It will be seen that the pump assembly as aforedescribed is structured essentially the same as the pump assembly of my CIP application mentioned above, except that the present pump assembly comprises a closed system which requires no container venting. Thus, plunger head 31, together with its elements 35 and 44, is coaxial with the axis of the pump body includings its elements 15, 16 and 37, throughout plunger head reciprocation. Retention bead 38 and lip seal 45, both on the plunger head, function as aligning elements as they respectively glide along the inner surfaces of collar 37 and wall 16. Thus, the plunger head is permitted to reciprocate axially between stop limits while being maintained with its axis congruent with the pump body axis including especially collar 37, passage 17 and the stationary piston portions. With this lateral axial control, the plunger head can experience various non-axial forces without cocking its axis, or otherwise losing axial congruency. Therefore, the mis-application of lateral or eccentric forces to the plunger head during reciprocation is prevented from transmitting any bias or restraining force to the plunger. Thus, the plunger, which functions as the discharge valve element, is rendered free floating between the spring force below and the hydraulic force above and is not restrained against movement in response to these forces.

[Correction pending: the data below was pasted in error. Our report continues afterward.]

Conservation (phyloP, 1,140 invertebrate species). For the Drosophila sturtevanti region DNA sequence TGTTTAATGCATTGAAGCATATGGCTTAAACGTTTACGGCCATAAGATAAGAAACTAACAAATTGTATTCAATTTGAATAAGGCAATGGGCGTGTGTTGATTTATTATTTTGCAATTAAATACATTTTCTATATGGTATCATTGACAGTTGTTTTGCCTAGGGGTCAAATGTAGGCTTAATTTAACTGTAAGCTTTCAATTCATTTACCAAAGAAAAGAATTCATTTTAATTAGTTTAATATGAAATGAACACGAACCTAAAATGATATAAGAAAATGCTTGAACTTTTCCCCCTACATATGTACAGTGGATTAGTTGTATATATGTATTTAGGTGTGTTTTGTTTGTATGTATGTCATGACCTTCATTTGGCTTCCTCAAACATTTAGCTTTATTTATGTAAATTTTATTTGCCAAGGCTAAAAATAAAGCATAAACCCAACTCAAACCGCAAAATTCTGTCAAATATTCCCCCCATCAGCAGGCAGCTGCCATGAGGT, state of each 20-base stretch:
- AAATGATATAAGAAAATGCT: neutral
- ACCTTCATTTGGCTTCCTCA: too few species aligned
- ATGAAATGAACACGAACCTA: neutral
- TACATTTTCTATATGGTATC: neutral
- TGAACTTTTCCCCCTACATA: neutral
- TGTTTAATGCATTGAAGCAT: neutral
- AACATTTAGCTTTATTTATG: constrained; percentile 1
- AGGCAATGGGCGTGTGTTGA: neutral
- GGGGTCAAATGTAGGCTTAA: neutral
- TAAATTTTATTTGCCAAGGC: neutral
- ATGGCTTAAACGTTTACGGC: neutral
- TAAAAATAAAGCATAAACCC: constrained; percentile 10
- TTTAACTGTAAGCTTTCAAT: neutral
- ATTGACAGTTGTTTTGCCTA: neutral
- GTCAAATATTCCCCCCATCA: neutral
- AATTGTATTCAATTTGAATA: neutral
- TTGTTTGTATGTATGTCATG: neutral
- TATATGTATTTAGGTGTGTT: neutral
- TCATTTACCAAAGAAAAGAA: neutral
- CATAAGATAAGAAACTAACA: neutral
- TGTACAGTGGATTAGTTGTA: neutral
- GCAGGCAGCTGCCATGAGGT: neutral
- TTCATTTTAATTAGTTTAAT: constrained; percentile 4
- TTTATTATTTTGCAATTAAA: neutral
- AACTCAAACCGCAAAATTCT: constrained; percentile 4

An example of the effect of lateral or eccentric forces on the plunger head is the action wherein the lateral or eccentric forces thereon induce a frictional load between the plunger and its valving elements which can permit the plunger to be momentarily held open at the end of the plunger downstroke with a small quantity of product remaining in the discharge path. When the actuating force on the head is relieved, even slightly, the frictional holding force or brake is relaxed. This then causes the spring to shift the plunger immediately to its closed position. Thus, the small amount of product which had been left in the discharge path at the end of the plunger discharge stroke is now suddenly purged at the start of the plunger intake stroke as the plunger closes in response to spring pressure. This unexpected discharge at the start of the recharge stroke is at least inconvenient and should be avoided. In accordance with the invention, since the plunger cannot be partially or wholly restrained by frictional engagement due to opposing force couples or lateral pressure, it will respond continuously and promptly in the intended operating mode in balance between the hydraulic pressure and opposing spring force.